I have often longed to be able to attach myself to a certain curriculum supplier. To me, it just sounds more decisive to be able to say something like, “We use Sonlight” than to say, “Oh, we use a little bit of this and a little bit of that. Whatever strikes our fancy.” Alas, picking one set curriculum is just not how I roll.
Today, I thought I would look at the reasons that being an eclectic homeschooler works for not just my children, in general, but for a child with Autism. (My son with Autism will be 13 years old next month and will be starting 7th grade next school year.)
Why Eclectic Homeschooling Works for My Son with Autism
1. We don’t feel the pull to use a particular curriculum company. I am usually jealous of the idea that some people use a curriculum where they don’t have to plan as much as I do. They get their guidebooks and follow along, adding and subtracting as needed. However, from the couple of times when I have followed a plan like that (or just tested it out), I realized that it works best for us if I come up with our own whack-a-doo schedule, rather than feeling tied to a set one.
2. I make the schedule. Not that people with a set style can’t make their own schedule, but I also am not attached to a certain curriculum brand with a structured guidebook. While I know you still don’t have to do everything in those guidebooks, I always feel like a cheater if I don’t. I can make our schedule to best fit Noah’s needs.
3. We can switch (many times, if needed) what program we’re using in a subject. Noah really loves history and science. These are also the subjects that we have switched up the most since we’ve been homeschooling. Being eclectic has allowed me to try different programs until we found what was just right for us.
Noah really loved Story of the World, which we started part of the way through last school year. He was quick to tell me (and tell me many times) how much he liked it and wanted to keep using it. (I think he was afraid I would change it again!)
4. Ability to emphasize some subjects. I can decide to spend more time on subjects of great interest in order to encourage a love of learning. While this is doable with a set curriculum guide, it can be difficult to keep moving through the guide when more time is spent in one area.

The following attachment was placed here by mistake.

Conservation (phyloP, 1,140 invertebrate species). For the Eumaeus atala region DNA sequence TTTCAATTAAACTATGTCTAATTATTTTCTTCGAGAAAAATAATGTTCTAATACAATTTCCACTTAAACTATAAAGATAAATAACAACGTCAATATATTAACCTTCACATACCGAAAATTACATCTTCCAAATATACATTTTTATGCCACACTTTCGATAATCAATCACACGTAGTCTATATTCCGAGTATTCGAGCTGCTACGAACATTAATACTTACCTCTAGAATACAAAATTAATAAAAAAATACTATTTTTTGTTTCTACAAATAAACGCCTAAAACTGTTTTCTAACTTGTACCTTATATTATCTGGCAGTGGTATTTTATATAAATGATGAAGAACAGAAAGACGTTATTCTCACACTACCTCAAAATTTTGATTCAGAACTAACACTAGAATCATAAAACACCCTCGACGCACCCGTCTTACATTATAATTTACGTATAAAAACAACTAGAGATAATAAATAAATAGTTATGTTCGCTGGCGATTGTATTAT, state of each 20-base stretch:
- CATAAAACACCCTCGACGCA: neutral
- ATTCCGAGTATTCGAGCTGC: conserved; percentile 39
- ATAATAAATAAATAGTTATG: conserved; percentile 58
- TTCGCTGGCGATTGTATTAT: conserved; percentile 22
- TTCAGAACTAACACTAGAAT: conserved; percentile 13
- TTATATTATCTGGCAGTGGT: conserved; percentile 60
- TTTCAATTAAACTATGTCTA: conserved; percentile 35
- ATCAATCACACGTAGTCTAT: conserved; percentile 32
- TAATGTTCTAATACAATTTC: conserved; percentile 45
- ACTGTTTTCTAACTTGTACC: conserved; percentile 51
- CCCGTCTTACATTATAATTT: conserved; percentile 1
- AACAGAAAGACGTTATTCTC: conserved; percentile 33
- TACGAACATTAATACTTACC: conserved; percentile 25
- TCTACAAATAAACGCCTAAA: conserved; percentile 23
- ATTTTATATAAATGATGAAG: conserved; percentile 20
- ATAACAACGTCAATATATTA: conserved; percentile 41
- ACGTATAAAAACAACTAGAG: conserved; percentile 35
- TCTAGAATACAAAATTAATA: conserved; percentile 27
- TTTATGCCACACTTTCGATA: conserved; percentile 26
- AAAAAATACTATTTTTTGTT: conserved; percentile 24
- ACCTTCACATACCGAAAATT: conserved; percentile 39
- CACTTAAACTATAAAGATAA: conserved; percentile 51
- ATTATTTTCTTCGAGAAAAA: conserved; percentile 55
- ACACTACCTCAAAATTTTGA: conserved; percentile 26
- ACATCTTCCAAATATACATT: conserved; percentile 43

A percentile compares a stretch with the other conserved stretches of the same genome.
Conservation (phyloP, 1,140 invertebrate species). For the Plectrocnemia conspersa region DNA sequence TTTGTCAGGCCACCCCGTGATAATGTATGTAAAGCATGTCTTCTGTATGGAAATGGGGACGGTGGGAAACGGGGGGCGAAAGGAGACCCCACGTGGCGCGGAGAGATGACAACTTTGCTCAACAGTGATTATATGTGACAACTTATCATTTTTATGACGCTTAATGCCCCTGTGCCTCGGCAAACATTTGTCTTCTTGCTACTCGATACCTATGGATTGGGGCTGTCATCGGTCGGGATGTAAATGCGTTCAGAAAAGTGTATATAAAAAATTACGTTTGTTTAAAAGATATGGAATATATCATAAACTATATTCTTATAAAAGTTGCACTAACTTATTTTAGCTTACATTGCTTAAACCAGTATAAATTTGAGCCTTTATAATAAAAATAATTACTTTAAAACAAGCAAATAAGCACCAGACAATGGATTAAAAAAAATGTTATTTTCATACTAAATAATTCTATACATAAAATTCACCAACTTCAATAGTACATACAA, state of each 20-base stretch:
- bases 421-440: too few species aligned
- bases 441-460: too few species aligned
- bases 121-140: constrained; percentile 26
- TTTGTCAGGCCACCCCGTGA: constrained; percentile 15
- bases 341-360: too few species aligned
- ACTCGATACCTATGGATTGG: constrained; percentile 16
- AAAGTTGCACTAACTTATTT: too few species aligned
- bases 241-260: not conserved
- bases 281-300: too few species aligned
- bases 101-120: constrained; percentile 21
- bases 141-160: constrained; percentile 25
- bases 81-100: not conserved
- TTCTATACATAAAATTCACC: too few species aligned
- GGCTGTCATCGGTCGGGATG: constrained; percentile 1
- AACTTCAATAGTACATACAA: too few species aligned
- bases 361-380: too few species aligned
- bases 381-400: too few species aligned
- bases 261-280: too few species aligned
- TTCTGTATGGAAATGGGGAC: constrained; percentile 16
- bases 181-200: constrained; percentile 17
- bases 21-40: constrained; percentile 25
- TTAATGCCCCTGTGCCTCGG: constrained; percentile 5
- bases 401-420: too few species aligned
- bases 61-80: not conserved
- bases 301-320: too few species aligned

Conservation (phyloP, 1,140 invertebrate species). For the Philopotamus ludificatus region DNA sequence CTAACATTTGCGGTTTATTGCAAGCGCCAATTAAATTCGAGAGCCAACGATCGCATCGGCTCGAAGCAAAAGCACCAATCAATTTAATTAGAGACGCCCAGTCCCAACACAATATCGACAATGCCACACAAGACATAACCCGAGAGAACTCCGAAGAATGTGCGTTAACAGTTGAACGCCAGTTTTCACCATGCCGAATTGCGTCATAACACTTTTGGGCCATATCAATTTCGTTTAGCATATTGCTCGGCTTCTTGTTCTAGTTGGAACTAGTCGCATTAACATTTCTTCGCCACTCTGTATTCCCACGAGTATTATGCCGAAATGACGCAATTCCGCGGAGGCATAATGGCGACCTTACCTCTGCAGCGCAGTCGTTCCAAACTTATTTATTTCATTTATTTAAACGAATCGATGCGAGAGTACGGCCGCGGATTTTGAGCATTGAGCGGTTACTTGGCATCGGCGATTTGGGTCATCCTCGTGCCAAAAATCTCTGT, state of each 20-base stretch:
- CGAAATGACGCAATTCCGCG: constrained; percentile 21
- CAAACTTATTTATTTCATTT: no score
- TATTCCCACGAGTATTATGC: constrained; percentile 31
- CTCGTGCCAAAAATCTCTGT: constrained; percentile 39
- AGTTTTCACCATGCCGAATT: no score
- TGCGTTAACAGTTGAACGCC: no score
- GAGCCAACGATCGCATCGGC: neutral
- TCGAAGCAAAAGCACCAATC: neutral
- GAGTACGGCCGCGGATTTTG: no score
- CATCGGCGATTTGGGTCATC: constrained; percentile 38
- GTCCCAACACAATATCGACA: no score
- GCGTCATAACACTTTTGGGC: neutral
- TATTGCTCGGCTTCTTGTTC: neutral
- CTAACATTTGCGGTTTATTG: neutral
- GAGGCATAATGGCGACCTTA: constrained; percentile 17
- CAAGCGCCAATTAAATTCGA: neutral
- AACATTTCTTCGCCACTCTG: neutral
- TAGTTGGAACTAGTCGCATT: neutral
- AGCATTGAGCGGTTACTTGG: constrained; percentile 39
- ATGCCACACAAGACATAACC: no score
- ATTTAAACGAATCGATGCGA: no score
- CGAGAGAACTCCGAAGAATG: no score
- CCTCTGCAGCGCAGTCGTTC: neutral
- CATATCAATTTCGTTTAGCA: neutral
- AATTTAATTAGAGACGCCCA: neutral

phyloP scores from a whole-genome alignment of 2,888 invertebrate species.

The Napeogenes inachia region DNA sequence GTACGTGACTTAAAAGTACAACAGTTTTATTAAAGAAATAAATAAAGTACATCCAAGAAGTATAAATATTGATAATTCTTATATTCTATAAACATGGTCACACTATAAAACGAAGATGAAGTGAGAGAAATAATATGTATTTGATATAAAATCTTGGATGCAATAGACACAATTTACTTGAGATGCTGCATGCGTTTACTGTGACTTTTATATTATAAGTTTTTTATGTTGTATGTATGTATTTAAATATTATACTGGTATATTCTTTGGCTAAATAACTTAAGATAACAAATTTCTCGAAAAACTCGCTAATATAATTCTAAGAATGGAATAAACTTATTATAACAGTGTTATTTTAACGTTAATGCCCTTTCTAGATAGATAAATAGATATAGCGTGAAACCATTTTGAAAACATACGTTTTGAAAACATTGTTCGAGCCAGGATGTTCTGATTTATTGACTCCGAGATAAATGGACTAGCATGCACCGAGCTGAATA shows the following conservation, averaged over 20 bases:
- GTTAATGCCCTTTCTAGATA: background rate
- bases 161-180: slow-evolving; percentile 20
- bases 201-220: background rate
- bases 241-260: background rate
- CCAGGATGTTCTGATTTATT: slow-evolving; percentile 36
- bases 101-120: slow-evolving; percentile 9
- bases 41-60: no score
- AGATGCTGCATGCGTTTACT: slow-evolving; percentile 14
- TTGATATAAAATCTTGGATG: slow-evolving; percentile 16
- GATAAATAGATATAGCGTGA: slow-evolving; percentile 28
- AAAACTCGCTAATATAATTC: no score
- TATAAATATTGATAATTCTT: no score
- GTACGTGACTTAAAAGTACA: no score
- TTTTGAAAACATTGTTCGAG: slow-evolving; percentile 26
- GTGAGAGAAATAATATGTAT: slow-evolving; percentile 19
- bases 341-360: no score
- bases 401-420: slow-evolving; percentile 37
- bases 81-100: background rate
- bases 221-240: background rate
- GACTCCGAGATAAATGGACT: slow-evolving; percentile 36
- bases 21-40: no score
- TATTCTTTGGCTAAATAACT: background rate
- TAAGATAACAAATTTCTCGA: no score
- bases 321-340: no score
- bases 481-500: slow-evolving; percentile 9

5. Ability to minimize some subjects. We don’t skip any subjects, but there are definitely some that we don’t put as much emphasis on as others. While Noah doesn’t care for art, we still do it more than he would want because of his siblings. However, if he was an only child, I would feel comfortable touching on it only a bit each school year and then stopping it totally after sixth grade or so.
Factoid: Though I now have an Etsy shop for my art (as well as go to craft shows and the like), after sixth grade, I never again took an art class in public school. (I did, however, have to take a semester of teaching art as an elementary education major in college.)
6. Students can help make the curriculum. I can ask the kids what they think of certain elements of our curriculum, and if I think it’s appropriate, I can add, replace, or take away based on their requests.
Does that mean that if they say they don’t like a subject that I’ll get rid of it?
No, of course not. But, if they all dislike a certain subject, it makes me look at the resource we’ve picked for it and re-evaluate.
7. Things are not too rigid. While it seems like it would be a benefit to have a rigid schedule with a child with Autism, it’s not for us. What a lot of kids with Autism want is a predictable schedule, not necessarily rigid (though some need that).
For Noah, he wants to know what to expect, which is why I do assignment sheets (though I’m switching to assignment books for next school year for all of the kids). He also seems to like us to have some flexibility.
8. We can skip activities that might be stressful, without feeling like we are missing part of a curriculum. If I come across an activity that would be overwhelming in its sensory aspects, I just know that it would not necessarily be something to add to our plans. If I was using a set curriculum, it is possible that that activity would be a building block to other activities and difficult to skip.
9. It’s typically less expensive. We’re on a limited budget. Spending less on our curriculum (even though we spend more than many other eclectic homeschoolers I know) means that we have money for lessons that we might not have if we had to sink $800+ into one level of a set curriculum through a company.
I think it’s great for the kids to be able to take classes and lessons. In Noah’s case, this means piano lessons. (Where his very unique mind doesn’t allow him to remember the names of any of the notes, but instead, he just sees the notes and knows which keys to play.)
Other families might need extra money for therapies for children with Autism. For us, we opted to stop therapies last year. He had been receiving multiple therapies weekly from the age of two. After 10 years, everyone agreed that he had likely made all the progress he would make and it was okay for us to take a break from therapies.
10. His Mom just likes it better like that. And, aren’t kids happier when their teacher Mom is happier? Or, at least that’s the case at our house!
***Hey – can I get you guys to do a quick, 1 minute (or less) favor for me? My blog is nominated on the Circle of Moms Top 25 Best Homeschooling Moms. I would love it if I could stay in the Top 25, but it’s going to take votes. The best part, though, is that you don’t have to register to vote or anything like that. Just pop over to vote for Many Little Blessings on Circle of Moms, click the like/thumbs up button and you’re done. (Well, except you actually can vote once every 24 hours, if you’re so inclined.) Thanks so much!
Not only is this post this week’s Top Ten Tuesday, but it’s also part of iHomeschool Network’s 10 in 10 (a ten week series).